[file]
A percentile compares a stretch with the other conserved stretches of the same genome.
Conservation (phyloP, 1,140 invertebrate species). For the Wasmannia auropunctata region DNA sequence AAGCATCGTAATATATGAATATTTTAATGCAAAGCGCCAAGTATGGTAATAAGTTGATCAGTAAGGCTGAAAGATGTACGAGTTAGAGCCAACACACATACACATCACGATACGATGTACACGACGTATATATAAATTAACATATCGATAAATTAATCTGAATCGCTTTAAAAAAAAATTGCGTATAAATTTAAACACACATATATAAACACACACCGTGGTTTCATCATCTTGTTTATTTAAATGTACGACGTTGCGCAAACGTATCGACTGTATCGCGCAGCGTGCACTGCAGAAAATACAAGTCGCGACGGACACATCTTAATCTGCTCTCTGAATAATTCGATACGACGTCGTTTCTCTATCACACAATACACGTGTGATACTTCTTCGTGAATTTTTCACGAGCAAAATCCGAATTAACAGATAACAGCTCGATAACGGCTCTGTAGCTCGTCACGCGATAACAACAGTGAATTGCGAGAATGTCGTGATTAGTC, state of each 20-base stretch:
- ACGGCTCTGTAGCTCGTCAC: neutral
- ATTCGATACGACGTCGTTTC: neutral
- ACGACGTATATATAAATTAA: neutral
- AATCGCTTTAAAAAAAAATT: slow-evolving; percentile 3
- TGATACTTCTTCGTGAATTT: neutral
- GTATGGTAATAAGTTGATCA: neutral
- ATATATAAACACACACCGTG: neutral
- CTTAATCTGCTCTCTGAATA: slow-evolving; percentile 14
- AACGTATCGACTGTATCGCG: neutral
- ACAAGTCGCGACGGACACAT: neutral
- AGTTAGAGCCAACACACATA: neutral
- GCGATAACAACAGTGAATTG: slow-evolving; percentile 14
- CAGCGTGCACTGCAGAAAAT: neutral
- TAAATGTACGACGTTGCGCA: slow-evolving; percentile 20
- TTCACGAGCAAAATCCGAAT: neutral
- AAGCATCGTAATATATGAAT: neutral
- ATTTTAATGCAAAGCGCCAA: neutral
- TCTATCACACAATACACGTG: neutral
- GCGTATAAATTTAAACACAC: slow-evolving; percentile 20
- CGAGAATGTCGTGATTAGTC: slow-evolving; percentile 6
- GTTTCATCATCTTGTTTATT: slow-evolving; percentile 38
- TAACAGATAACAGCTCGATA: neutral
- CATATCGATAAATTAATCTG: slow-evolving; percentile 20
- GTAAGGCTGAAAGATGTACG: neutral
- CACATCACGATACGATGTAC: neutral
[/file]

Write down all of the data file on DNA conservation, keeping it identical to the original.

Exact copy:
A percentile compares a stretch with the other conserved stretches of the same genome.
Conservation (phyloP, 1,140 invertebrate species). For the Wasmannia auropunctata region DNA sequence AAGCATCGTAATATATGAATATTTTAATGCAAAGCGCCAAGTATGGTAATAAGTTGATCAGTAAGGCTGAAAGATGTACGAGTTAGAGCCAACACACATACACATCACGATACGATGTACACGACGTATATATAAATTAACATATCGATAAATTAATCTGAATCGCTTTAAAAAAAAATTGCGTATAAATTTAAACACACATATATAAACACACACCGTGGTTTCATCATCTTGTTTATTTAAATGTACGACGTTGCGCAAACGTATCGACTGTATCGCGCAGCGTGCACTGCAGAAAATACAAGTCGCGACGGACACATCTTAATCTGCTCTCTGAATAATTCGATACGACGTCGTTTCTCTATCACACAATACACGTGTGATACTTCTTCGTGAATTTTTCACGAGCAAAATCCGAATTAACAGATAACAGCTCGATAACGGCTCTGTAGCTCGTCACGCGATAACAACAGTGAATTGCGAGAATGTCGTGATTAGTC, state of each 20-base stretch:
- ACGGCTCTGTAGCTCGTCAC: neutral
- ATTCGATACGACGTCGTTTC: neutral
- ACGACGTATATATAAATTAA: neutral
- AATCGCTTTAAAAAAAAATT: slow-evolving; percentile 3
- TGATACTTCTTCGTGAATTT: neutral
- GTATGGTAATAAGTTGATCA: neutral
- ATATATAAACACACACCGTG: neutral
- CTTAATCTGCTCTCTGAATA: slow-evolving; percentile 14
- AACGTATCGACTGTATCGCG: neutral
- ACAAGTCGCGACGGACACAT: neutral
- AGTTAGAGCCAACACACATA: neutral
- GCGATAACAACAGTGAATTG: slow-evolving; percentile 14
- CAGCGTGCACTGCAGAAAAT: neutral
- TAAATGTACGACGTTGCGCA: slow-evolving; percentile 20
- TTCACGAGCAAAATCCGAAT: neutral
- AAGCATCGTAATATATGAAT: neutral
- ATTTTAATGCAAAGCGCCAA: neutral
- TCTATCACACAATACACGTG: neutral
- GCGTATAAATTTAAACACAC: slow-evolving; percentile 20
- CGAGAATGTCGTGATTAGTC: slow-evolving; percentile 6
- GTTTCATCATCTTGTTTATT: slow-evolving; percentile 38
- TAACAGATAACAGCTCGATA: neutral
- CATATCGATAAATTAATCTG: slow-evolving; percentile 20
- GTAAGGCTGAAAGATGTACG: neutral
- CACATCACGATACGATGTAC: neutral